Commission hopes to boost voter turnout next week

With Student Government elections beginning next Monday, the Elections Commission is hoping that several initiatives designed to boost voter turnout will yield results.

During the past few months, the Elections Commission, under the leadership of sophomore Claudia Medina, has enacted improvements to increase the number of polling locations and their hours of operation, as well as providing incentives to students who take the time to cast their vote.

Students will now be able to vote in the Wellness Center and every Residential College, from 6 to 9 p.m. on Monday and Tuesday. In addition to the traditional polling site in the Breezeway, which will operate from 10 a.m. to 4 p.m. Monday through Wednesday, the Elections Commission has also negotiated arrangements with STA Travel and The Rathskeller to offer voters discounts, and a raffle, with MP3 players and gift certificates as prizes.

“[Now,] there’s no excuse for people not to vote,” Medina said.

John Constantinide, speaker of the SG Senate, said these dramatic changes were badly needed, and now the group can begin improving on a record of low turnout.

The Elections Commission is responsible both for boosting voter turnout and monitoring campaigns for violations of the election rules.

Constantinide said in the past the group has been too focused on enforcement and punishment, while neglecting to attract students to the polls. He said that for years they acted “more like a police force than an Elections Commission,” and that Medina has done a great job bringing about necessary changes.

Medina admits that the Elections Commission has a bad reputation among groups concerned with voter turnout on campus.

“I can’t change the past,” she said. “I am here to change the future.”

Medina and Constantinide said the Elections Commission and SG are both working against traditionally low turnout in SG elections.

In the fall 2006 election, approximately 400 students cast ballots.

Constantinide attributes low turnout mainly to a lack of connection with student life on campus.

“Most students drive to campus through the Miami traffic, they take classes and then they drive home,” he said, adding, “Many [students] don’t care.”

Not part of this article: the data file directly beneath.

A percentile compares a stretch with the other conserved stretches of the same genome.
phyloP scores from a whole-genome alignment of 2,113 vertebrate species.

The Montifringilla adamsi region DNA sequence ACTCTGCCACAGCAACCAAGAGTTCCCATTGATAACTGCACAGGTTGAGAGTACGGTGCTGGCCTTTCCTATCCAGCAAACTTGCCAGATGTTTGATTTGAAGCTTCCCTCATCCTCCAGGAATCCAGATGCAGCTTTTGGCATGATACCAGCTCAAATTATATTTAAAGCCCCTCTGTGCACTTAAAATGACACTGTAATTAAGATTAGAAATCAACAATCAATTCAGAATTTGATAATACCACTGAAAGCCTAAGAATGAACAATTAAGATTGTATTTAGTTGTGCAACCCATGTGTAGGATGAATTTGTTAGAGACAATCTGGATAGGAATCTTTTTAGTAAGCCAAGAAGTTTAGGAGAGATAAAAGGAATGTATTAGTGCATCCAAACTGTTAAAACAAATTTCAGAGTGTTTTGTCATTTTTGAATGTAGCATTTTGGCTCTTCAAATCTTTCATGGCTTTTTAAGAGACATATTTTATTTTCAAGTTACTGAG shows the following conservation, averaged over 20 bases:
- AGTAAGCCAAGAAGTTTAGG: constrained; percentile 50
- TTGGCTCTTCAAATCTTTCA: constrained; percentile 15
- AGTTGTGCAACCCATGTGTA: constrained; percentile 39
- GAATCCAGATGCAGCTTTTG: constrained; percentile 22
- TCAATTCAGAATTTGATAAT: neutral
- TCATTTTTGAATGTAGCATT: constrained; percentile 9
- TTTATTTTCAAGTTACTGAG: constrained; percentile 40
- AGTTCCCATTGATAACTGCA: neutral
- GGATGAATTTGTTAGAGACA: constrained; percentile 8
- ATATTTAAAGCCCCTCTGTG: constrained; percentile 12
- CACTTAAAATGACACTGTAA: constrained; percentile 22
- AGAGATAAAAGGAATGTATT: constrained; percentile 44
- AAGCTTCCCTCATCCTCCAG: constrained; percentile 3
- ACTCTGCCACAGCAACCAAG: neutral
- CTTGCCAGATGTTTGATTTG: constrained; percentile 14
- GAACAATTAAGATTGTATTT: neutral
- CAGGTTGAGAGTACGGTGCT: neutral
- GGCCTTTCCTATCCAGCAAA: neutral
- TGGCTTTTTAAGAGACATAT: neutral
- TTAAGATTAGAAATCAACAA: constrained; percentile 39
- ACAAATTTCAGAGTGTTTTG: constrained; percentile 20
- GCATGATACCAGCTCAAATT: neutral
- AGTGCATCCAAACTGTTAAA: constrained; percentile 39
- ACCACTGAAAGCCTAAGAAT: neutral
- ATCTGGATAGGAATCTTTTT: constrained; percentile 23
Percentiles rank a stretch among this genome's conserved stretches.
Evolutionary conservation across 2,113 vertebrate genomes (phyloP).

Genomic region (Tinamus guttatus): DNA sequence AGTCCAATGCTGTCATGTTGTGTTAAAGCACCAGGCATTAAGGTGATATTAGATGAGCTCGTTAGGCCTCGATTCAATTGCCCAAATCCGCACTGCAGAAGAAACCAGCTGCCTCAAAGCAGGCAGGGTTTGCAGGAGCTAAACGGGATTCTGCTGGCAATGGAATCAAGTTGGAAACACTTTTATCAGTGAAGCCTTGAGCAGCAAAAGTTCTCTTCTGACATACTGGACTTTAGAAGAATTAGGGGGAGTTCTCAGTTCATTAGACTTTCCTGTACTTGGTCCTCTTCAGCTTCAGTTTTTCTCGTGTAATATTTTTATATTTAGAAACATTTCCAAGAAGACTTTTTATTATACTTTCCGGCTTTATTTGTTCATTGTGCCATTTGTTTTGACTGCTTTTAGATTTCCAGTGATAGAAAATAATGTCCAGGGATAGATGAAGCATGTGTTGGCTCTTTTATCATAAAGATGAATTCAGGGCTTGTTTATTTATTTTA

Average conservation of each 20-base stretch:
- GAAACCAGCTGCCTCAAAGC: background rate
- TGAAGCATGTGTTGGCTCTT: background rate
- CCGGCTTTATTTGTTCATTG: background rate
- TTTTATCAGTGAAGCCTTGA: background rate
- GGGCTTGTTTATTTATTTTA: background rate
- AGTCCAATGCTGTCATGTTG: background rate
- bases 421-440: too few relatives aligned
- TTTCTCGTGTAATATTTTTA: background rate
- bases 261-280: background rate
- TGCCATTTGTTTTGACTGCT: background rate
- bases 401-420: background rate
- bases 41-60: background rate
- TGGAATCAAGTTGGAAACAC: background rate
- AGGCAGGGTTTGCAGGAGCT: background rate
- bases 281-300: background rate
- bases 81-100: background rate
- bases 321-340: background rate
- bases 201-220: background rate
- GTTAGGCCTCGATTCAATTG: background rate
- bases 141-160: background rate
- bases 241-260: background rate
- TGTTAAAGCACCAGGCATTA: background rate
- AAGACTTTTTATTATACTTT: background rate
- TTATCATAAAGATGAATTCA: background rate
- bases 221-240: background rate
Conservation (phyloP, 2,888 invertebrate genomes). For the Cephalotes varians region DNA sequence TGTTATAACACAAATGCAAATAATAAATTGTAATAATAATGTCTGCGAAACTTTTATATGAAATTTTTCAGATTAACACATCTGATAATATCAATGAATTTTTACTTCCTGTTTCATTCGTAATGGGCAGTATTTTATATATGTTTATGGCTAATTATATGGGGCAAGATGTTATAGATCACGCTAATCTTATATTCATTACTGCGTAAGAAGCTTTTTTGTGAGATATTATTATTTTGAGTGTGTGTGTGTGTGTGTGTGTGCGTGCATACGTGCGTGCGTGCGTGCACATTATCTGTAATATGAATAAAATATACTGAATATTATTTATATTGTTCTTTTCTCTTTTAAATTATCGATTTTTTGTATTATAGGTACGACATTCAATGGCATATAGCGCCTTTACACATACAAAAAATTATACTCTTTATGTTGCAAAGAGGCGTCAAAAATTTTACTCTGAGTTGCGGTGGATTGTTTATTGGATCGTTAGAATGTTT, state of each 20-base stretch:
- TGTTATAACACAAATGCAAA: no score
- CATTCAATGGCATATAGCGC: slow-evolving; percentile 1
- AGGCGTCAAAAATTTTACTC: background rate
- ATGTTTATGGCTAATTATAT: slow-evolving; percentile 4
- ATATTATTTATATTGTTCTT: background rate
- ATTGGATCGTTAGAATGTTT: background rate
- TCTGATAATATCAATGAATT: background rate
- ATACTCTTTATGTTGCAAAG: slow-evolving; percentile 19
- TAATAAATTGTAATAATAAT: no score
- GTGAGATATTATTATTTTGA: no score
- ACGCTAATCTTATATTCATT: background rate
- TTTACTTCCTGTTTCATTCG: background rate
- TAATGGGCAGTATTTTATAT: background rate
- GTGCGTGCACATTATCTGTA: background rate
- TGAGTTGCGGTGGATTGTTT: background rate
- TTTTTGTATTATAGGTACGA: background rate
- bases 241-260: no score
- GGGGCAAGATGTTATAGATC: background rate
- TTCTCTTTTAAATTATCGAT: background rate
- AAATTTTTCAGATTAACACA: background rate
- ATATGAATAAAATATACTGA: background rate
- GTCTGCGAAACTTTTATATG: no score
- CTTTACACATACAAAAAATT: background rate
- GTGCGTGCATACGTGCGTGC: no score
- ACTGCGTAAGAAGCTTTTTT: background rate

Medina hopes that better publicity and voter outreach can go a long way towards solving the lack of participation.

“I would hate to think that it’s because of apathy,” she said. “I would like to think it’s because [students] aren’t informed.”

Constantinide also thinks that if students knew about the many contributions SG has made on campus, they would take more interest in it. He cited a list if accomplishments, including free New York Times distribution, free use of Napster and improved shuttle service as reasons why SG is relevant on campus.

“The question I get quite often is, ‘What does Student Government do for me?'” he said. “People are using the Ibis Ride and probably wondering, ‘What has Student Government done for me?’ Student Government brought them the Ibis Ride.”

Despite ongoing efforts to popularize campus politics, scholars are far from agreeing that high voter turnout is a worthwhile goal in and of itself.

Casey Klofstad, an assistant professor of political science, said low voter turnout could suggest that potential voters are satisfied.

However, all parties working to boost voter turnout in the upcoming election think that increasing turnout has effects beyond the scope of simply improving the democratic process on campus.

“If [students] are informed enough to actually go out and vote, then [they’d] probably go out and communicate to those elected officials: ‘Hey, this is what I want to be done [by SG],'” Medina said.

Constantinide thinks that improving the university today will ultimately increase the value of every University of Miami diploma. For instance, he said making sure that life on campus continually improves will attract the best professors and students in the future, as well as boost UM’s college ranking.

Ultimately, both Medina and Constantide think that voter turnout will improve this year.

Medina in particular hopes so, and said, “There should be no reason why people are not voting.”

James Remeika may be contacted at

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